Wendy Brown was told multiple times by doctors that she should think about taking her husband off of the ventilator and taking him home to be comfortable.
Franklin Brown, 80, was in the hospital with COVID-19 and doctors didn’t think he would recover.
But Wendy never gave up hope, and after over six months in the hospital and a rehab facility, Franklin came home to Desloge this week.
“They did say if he hadn't been such a strong person that he probably would not have made it,” she said. “But he played golf every day and he didn't sit at home, so he wasn't a typical 80 year old.”
He was also a competitive barrel racer, who raised and trained the horses, up until 2016 when he had to have seven surgeries on one knee. He had contracted a staph infection after knee replacement surgery and it almost refused to go away. They thought he might lose his leg.
“So he’s been through a lot,” Wendy said. “Everyone says that he's got nine lives. He just keeps coming back from everything.”
Franklin, who is retired after 40 years with the railroad, tested positive for COVID on Dec. 7 and had to be taken to Parkland Health Center not long after.
“From then on, he just kept getting sicker every day and so we finally had to call an ambulance on the 12th, the 12th of December,” she explained. “I think he had been there just two or three days when they called and said they are going to have to put him on a ventilator.”
Wendy, too, tested positive for the virus.
“We both had it at the same time,” she said, “but his just went to his lungs and mine didn’t.”
He was at Parkland until he could be transferred to Barnes-Jewish Hospital on New Year’s Eve, a day before his 80th birthday.
“We just had to wait to get a bed open,” she added.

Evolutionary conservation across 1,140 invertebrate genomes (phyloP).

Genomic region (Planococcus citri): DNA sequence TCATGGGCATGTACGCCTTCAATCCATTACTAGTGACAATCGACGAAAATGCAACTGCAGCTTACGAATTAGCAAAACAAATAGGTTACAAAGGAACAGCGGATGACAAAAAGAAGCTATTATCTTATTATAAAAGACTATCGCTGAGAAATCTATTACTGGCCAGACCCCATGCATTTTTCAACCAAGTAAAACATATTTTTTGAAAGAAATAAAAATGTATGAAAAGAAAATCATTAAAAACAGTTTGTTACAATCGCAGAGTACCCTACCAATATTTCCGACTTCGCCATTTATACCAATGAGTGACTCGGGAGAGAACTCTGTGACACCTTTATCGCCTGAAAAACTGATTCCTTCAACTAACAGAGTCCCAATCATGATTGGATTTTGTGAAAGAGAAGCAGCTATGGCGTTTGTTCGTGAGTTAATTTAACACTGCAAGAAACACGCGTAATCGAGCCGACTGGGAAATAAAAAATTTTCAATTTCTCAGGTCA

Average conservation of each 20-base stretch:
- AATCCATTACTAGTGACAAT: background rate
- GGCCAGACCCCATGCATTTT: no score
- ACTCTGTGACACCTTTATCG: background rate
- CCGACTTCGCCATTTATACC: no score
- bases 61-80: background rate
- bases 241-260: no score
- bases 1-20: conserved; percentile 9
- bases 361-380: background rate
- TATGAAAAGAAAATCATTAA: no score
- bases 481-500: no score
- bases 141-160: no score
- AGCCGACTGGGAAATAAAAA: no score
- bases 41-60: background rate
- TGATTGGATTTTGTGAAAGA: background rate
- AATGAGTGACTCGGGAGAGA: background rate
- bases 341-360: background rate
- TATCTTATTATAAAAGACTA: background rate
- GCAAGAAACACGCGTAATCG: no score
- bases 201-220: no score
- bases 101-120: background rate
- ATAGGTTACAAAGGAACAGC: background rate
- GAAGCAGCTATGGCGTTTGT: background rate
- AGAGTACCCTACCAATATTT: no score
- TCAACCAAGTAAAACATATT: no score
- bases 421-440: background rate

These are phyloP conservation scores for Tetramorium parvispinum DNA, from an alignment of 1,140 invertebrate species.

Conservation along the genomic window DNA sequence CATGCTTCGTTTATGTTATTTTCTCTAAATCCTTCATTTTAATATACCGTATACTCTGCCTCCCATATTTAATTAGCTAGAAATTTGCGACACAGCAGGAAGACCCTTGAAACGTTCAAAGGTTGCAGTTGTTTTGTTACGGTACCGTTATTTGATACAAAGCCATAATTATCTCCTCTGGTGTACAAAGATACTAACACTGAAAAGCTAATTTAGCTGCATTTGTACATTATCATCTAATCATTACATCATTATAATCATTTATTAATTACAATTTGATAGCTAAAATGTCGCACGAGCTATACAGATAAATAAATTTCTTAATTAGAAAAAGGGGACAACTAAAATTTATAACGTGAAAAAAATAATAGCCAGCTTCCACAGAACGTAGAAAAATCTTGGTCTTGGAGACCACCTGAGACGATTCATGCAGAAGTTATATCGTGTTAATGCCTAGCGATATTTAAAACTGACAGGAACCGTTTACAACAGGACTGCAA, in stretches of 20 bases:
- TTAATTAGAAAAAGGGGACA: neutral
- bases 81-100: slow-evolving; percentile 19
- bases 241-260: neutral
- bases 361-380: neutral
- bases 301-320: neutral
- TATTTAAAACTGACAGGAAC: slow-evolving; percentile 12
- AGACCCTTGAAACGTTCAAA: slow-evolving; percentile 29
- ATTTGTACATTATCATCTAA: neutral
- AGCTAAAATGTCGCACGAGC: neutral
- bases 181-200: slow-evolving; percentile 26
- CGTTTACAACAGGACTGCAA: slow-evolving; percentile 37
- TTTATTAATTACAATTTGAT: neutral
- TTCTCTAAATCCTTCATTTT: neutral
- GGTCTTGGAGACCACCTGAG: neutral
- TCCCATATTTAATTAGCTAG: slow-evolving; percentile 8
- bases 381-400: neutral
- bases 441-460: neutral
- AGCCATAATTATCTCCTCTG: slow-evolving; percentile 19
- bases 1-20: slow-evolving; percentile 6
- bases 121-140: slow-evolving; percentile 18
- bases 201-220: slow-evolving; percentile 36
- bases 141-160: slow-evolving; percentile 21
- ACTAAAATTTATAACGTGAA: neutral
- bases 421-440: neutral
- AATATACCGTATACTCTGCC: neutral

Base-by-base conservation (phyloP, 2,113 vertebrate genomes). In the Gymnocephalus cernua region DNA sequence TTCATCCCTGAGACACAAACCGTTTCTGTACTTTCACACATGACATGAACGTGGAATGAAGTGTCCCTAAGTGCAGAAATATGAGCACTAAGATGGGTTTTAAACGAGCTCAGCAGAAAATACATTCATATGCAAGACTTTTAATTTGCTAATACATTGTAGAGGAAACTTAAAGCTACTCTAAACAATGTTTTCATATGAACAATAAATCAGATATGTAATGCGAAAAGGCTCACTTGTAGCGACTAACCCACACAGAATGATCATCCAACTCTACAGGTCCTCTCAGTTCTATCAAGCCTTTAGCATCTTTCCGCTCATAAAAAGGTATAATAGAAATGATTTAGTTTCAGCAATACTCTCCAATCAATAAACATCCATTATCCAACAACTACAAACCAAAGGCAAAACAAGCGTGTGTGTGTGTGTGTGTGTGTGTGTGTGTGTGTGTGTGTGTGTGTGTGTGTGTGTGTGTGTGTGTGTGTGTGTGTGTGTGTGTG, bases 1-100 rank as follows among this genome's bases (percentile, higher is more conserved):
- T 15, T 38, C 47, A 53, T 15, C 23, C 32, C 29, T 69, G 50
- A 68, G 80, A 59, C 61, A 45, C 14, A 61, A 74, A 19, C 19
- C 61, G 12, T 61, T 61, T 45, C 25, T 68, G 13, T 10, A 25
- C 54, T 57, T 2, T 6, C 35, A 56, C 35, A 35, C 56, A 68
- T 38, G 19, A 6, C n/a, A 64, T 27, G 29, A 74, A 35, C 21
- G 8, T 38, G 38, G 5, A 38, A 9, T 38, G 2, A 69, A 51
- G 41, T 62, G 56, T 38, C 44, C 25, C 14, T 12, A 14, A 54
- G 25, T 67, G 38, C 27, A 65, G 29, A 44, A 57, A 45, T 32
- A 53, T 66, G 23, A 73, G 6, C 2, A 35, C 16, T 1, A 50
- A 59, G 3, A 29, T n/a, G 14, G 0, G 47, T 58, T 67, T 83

At Barnes, they had to put in a trach tube three different times.
“They had taken him off (the ventilator) two or three times to see if he could breathe on his own and every time he failed,” she explained. “Well, after about the third time, they said that they're going have to put in a trach.”
With the rotation of doctors, every Monday they would see a new doctor. Each one had the same message for Wendy.
“Every week, the new doctor would tell us that we need to think about just taking home and letting him be comfortable because he’s 80,” she recalled. “He’ll probably never come off the vent. He’s 80; he'll never be able to walk again or whatever.
"Every week, it was the same thing that we need to just try to make him comfortable and take him off the vent. And we just kept telling them no.”
His heart, kidneys, liver, and everything else were still working.
“And that's what we told them,” she added. “If his organs start shutting down, then we'll talk to you about it but not until then.”
Because of COVID restrictions, Wendy — who has been married to Franklin for 18 years — wasn’t able to see him until Feb. 4. But she and his daughter, Holly, drove to St. Louis every day, even in the ice and snow, and sat in the waiting room just in case they would be allowed to see him.
Up until then, they had talked to him on Zoom every night even though he wasn’t aware.
“It was horrible,” she recalled. “Because the way they kept talking, of course, giving us the talk, we just didn't know if we'd ever seen again. They kept saying we don't know if he'll ever come off the vent.”